Not the same

Once again, it’s Ben Folds. So much of these — “Not the Same” and “Learn to Live With What You Are.” What if it’s all about finding yourself and then figuring out that’s not who you are at all, then learning to live with that? Deep thoughts with Kerry Faler (courtesy of her pretend boyfriend/musical and lyrical genius, Ben Folds). Don’t call me for years and when you do – yeah, and I’ll still be here.

You took a trip and climbed a tree
At Robert Sledge’s party
And there you stayed ’till morning came
And you were not the same after that

You gave your life to Jesus Christ
And after all your friends went home
You came down, you looked around
And you were not the same after that

(Ahhh ahhh)
You were not the same after that
(Ahhh ahhh)
You were not the same after that

You see ’em drop like flies from the bright sunny skies
They come knocking at your door with this look in their eyes
You’ve got one good trick and you’re hanging on you’re hanging on…
To it

You took the word and made it heard
And eased the people’s pain and for that
You were idolised, immortalised
And you were not the same after that

Walking tall, you’d bought it all
And you were not the same after that
Till someone died on the waterslide
And you were not the same after that

You see ’em drop like flies from the bright sunny skies
They come knocking at your door with this look in their eyes
You’ve got one good trick and you’re hanging on you’re hanging on to it

(ooh ooh ooh ooh)
(YOU WERE NOT THE SAME!)

You see ’em drop like flies from the bright sunny skies
They come knocking at your door with this look in their eyes
You’ve got one good trick and you’re hanging on you’re hanging on:

You’re hanging on:
You’re hanging on:

 

AND “Learn to Live With What You Are.” These two songs go hand in hand in my opinion.

I know that you’re in there
I can see you
You’re saying you’re ok
I don’t believe you

And now that the gig is off
The spell is broken
The fat lady sung
The president has spoken

These days that you were waiting for
Will come and go
Like any day
Just another day

There’s never gonna be a moment of truth for you
While the world is watching
All you need is the thing you forgotten
And that’s to learn to live with what you are

So freak out if you wanna
And I’ll still be here
Don’t call me for years and when you do
Yeah, I’ll still be here

I’m not saying the effort is a waste of time – but I
Just love you for the things you couldn’t change
Though you’ve tried
These hours of confusion they will soon expire
Like everything
Does

There’s never gonna be a moment of truth for you
While the world is watching
All you need is the thing you’ve forgotten
And that’s to learn to live with what you are

Sometimes
Everything you’ve ever wanted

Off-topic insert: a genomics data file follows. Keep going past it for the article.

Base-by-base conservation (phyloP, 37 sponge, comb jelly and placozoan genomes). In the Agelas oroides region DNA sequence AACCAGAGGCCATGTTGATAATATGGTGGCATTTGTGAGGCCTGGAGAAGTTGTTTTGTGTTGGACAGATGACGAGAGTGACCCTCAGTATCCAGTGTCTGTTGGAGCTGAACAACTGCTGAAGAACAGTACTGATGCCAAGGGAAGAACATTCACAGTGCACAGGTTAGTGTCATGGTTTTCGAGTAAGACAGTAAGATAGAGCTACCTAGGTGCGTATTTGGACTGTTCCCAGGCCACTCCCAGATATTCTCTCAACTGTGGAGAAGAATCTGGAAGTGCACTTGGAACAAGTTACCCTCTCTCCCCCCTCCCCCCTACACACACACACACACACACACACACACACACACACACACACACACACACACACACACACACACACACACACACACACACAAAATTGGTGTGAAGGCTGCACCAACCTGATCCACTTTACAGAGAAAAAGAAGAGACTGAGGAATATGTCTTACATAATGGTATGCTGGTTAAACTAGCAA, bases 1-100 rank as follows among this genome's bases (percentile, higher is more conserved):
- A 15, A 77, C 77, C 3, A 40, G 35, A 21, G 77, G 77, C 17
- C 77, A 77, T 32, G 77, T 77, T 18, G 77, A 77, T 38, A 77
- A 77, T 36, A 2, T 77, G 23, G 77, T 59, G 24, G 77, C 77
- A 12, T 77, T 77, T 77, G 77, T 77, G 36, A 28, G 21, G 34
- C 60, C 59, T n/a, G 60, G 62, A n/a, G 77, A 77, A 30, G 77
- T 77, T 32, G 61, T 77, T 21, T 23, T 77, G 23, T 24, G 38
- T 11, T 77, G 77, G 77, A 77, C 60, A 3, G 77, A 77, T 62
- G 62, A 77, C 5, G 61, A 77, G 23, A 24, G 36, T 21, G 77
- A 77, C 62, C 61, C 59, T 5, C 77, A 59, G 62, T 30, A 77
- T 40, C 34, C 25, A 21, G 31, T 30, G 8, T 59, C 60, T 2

Floats above
He’s sticking out his tongue and laughing
While everything
Anyone can ever need
Is down below
Waiting for you
To know this
There’s never gonna be a moment of truth for you
While the world is watching
All you need is the thing you’ve forgotten
And that’s to learn to live with what you are

You got to learn to live with what you
You got to learn to live with what you
Are

 

 

Wandering

Feeling this one today.

“Wandering,” Ben Folds

She’s a million miles away
From me
Separated by a hollow wooden door
Some time we can’t erase
Serves me right
To let her in the first time
That she knockedAnd all this wandering
Got you nothing
You were ready to but
Never could

Things you never saw in me
She’ll see
Observations that she’d heard from other people
That she never understood
Serves her right
Not knowing just exactly what she wants

And all this wandering
Got me nothing
You were ready to but never could

Are you happy
Wandering

Remember sitting on your car
That night
Clouds rolled out and vailing lights around the bay
And you told me all those things
Remember that?
You told me you can’t match your clothes
Remember that?
Confessed how when I laugh sometimes, I’m crying
And we sat and didn’t talk for half an hour

Remember that?
Alone
Cause I won’t remember
Anymore

And all this wandering
And all this wandering

 

Gone

Feeling this one today.

“Gone,” Ben Folds

 

I thought I’d write, I thought I’d let you know
In the year since you’ve been gone I’ve finally let you go
And I hope you find some time to drop a note
But if you won’t
Then you won’t
And I will consider you gone

I know that you went straight to someone else
While I worked through all this sh*t here by myself
And I think that you should spend some time alone
But if you won’t
Then you won’t
And I will consider you gone

I wake up in the night
All alone and it’s alright
The chemicals are wearing off
Since you’ve gone

The days go on, the lights go off and on
And nothing really matters when you’re gone